The Pentagon identified areas last week where it will look to cut spending if the country goes off the fiscal cliff. So far, it’s too vague to say what might happen at the Rock Island Arsenal.

But even without specifics, economic development leaders and retired military officials say a smaller defense footprint would leave a mark here.

“There is going to be an impact,” said retired Maj. Gen. Yves Fontaine, a former top Arsenal commander who runs a consulting firm.

Officials say they have not yet been told how smaller budgets might affect them. Rhys Fullerlove, a spokesman for the Joint Manufacturing and Technology Center, said the center will “focus on today’s requirements with the resources we are given.”

Eric Cramer, the garrison spokesman, referred a reporter’s questions up the chain of command.

Still, even without specifics, if less money is being spent on planes, trucks and other equipment, it isn’t a stretch to see that it would have a ripple effect — on units that do spare parts work and on contract managers who oversee the production and sustainment of military equipment.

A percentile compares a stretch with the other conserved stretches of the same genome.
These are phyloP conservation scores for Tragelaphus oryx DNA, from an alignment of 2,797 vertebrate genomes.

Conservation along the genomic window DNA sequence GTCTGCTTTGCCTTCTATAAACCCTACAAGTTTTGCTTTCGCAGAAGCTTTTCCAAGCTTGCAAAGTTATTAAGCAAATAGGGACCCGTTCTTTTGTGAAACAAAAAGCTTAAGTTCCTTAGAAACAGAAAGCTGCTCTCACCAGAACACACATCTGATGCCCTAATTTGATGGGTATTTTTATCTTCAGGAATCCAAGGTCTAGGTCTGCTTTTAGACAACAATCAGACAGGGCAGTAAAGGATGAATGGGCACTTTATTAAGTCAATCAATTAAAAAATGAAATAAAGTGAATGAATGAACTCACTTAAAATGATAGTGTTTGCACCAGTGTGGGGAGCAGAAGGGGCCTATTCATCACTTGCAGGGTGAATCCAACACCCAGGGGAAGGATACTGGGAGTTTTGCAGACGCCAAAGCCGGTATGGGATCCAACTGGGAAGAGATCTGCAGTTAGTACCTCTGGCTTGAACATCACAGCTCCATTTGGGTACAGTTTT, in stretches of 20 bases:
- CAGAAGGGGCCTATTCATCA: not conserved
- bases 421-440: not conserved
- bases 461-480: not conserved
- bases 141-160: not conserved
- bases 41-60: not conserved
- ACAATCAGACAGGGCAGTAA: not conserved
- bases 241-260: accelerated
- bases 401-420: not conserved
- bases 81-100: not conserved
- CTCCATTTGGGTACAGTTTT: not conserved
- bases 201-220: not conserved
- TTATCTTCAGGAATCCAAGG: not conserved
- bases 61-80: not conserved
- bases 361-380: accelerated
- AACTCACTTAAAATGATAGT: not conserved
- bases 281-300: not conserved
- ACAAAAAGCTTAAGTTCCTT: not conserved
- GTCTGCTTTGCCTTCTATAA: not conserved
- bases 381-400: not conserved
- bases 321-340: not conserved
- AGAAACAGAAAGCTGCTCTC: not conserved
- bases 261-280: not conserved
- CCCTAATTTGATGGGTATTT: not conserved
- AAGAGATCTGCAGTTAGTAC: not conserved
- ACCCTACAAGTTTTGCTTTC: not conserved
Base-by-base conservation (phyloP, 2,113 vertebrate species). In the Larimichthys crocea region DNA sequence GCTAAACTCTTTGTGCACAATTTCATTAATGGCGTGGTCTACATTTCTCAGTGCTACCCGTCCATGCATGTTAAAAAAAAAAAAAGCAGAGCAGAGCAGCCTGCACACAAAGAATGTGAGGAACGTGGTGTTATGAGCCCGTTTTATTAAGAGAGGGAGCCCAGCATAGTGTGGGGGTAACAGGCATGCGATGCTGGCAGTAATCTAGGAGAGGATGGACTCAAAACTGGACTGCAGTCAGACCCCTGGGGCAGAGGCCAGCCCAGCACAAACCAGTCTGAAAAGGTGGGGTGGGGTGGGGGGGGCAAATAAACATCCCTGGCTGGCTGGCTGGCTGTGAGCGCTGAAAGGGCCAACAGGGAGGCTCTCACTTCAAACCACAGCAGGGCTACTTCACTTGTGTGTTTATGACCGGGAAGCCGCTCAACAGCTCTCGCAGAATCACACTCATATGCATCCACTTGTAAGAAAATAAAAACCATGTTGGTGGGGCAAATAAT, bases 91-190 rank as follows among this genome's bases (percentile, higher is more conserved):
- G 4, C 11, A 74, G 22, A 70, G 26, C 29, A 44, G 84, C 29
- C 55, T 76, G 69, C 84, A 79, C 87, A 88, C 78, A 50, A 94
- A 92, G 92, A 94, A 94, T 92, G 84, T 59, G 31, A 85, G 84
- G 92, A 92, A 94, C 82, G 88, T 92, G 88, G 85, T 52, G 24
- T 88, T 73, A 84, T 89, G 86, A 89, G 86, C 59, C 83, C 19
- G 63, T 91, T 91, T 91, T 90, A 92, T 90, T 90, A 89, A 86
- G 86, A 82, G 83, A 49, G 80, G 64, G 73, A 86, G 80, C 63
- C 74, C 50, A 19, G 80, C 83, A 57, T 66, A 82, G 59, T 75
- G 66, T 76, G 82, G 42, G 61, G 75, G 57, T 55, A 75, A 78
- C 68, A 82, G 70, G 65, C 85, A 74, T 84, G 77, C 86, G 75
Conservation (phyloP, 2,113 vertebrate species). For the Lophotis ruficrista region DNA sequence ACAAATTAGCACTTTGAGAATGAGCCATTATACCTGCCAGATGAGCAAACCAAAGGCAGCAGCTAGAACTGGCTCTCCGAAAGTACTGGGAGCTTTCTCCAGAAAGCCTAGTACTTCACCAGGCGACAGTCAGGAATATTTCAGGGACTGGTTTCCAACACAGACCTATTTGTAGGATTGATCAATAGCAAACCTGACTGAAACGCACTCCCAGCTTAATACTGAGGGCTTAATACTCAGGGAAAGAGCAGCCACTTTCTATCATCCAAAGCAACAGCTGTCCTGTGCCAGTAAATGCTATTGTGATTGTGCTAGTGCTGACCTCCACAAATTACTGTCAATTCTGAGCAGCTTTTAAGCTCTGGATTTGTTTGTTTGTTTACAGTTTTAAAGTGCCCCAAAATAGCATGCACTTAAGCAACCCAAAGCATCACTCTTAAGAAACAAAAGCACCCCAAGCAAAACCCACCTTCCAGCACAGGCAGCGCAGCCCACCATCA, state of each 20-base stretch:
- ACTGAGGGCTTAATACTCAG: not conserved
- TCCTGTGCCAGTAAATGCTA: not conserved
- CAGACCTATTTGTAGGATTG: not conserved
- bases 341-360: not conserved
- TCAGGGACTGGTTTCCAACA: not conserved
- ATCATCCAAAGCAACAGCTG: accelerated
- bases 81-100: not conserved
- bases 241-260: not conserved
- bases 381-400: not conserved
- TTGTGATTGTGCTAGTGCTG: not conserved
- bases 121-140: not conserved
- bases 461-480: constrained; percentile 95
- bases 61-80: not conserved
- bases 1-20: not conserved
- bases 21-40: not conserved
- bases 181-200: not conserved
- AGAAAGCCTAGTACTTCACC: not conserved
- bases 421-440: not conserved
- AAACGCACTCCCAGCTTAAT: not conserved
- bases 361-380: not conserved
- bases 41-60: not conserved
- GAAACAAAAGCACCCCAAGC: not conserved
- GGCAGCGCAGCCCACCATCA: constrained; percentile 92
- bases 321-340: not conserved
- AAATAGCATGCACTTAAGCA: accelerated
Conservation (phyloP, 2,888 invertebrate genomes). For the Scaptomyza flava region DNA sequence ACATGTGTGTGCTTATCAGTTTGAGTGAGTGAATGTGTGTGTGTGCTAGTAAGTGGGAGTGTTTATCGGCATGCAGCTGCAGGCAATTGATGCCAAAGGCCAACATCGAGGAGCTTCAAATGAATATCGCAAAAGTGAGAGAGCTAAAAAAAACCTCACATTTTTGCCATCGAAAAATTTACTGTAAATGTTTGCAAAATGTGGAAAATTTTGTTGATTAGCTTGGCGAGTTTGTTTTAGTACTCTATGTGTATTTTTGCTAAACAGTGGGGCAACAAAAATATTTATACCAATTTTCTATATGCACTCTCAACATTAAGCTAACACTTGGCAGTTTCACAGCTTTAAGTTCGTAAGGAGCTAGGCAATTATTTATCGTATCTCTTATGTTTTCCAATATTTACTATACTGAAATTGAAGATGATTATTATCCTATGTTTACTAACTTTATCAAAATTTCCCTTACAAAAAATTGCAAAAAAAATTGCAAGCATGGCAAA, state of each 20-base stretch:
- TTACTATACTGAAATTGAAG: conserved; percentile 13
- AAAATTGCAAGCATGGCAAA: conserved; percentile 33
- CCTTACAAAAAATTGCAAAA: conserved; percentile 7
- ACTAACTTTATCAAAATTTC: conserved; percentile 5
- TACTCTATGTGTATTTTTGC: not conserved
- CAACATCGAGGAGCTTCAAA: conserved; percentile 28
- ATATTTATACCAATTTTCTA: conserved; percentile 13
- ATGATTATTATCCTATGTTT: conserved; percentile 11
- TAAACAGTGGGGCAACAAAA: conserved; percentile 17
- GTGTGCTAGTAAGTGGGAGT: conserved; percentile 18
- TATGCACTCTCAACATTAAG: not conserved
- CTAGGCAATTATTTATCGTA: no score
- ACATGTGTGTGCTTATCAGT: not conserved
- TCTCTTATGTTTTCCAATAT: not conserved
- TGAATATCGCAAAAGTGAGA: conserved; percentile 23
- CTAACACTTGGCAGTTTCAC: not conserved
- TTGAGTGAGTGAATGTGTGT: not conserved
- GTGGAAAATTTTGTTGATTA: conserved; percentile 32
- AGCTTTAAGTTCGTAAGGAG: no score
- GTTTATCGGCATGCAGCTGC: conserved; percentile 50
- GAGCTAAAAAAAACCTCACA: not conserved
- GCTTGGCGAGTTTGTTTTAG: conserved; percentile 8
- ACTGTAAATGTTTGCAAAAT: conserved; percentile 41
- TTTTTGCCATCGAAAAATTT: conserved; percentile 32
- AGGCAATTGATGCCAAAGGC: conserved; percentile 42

That is the kind of work that happens at the Arsenal, where about 7,500 people work. It is one of the Quad-City area’s largest employers.

Fontaine said defense cuts would likely go to programs before trims are made to civilian personnel. If those do come, early retirement offers and extended hiring freezes would happen before reductions in force, or RIFs — a phrase that conjures up unpleasant memories of the late 1990s.

Fontaine said RIFs, as they are called, are a last resort.

“I don’t think we’re there yet,” he added.

The talk of automatic cuts comes as the wars in Afghanistan and Iraq wind down, something that carries the potential for downsizing from war-related employment peaks.

This year’s $55 billion in Pentagon cuts are the first of what would amount to more than $500 billion military-wide over 10 years.

It’s not just the Arsenal that has a stake in military spending in the Quad-Cities. Across the area, $1.7 billion in military contracts have gone to more than 500 area companies over the past decade, said Paul Rumler, executive vice president of the Quad-Cities Chamber of Commerce.

“It’s not a minor piece of this economy,” he added.

The area’s gross metropolitan product totals more than $17 billion annually.